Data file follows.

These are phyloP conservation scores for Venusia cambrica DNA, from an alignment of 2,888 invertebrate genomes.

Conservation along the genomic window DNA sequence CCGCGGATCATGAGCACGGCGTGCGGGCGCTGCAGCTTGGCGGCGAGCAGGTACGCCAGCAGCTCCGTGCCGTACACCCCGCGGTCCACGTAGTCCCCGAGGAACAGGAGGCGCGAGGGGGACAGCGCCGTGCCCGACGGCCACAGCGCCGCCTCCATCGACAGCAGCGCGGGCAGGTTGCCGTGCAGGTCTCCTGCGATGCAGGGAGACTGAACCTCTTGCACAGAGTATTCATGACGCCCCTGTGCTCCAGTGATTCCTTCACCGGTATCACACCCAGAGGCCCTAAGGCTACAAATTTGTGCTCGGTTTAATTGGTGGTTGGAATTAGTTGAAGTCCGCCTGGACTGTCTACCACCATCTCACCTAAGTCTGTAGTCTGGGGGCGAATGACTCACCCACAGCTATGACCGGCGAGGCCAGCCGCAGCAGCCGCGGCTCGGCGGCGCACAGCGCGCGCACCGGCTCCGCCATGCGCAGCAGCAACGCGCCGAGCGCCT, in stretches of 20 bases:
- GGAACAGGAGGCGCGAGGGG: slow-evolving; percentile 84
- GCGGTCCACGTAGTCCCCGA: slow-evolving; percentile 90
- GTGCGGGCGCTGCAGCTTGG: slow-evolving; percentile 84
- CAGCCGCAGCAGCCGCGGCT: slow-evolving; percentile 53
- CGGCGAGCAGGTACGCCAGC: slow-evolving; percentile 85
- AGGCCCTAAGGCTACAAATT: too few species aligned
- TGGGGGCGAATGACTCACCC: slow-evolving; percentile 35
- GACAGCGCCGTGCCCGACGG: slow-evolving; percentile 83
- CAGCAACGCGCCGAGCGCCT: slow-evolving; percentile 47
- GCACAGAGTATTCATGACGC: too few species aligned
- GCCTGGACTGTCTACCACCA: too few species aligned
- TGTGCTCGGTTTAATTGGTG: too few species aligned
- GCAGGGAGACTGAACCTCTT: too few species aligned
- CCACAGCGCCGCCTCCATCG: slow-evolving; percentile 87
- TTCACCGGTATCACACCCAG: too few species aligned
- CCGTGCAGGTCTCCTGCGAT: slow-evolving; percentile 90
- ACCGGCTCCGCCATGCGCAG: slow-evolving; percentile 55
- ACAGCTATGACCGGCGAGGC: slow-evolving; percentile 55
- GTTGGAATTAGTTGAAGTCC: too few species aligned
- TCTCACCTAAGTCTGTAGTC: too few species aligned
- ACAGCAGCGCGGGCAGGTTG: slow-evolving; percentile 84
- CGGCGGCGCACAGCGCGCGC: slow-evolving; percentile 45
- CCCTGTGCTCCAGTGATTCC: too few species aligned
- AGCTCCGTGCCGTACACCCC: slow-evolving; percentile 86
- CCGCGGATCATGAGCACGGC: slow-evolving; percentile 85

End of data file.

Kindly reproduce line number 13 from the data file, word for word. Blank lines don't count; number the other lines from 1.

- GCCTGGACTGTCTACCACCA: too few species aligned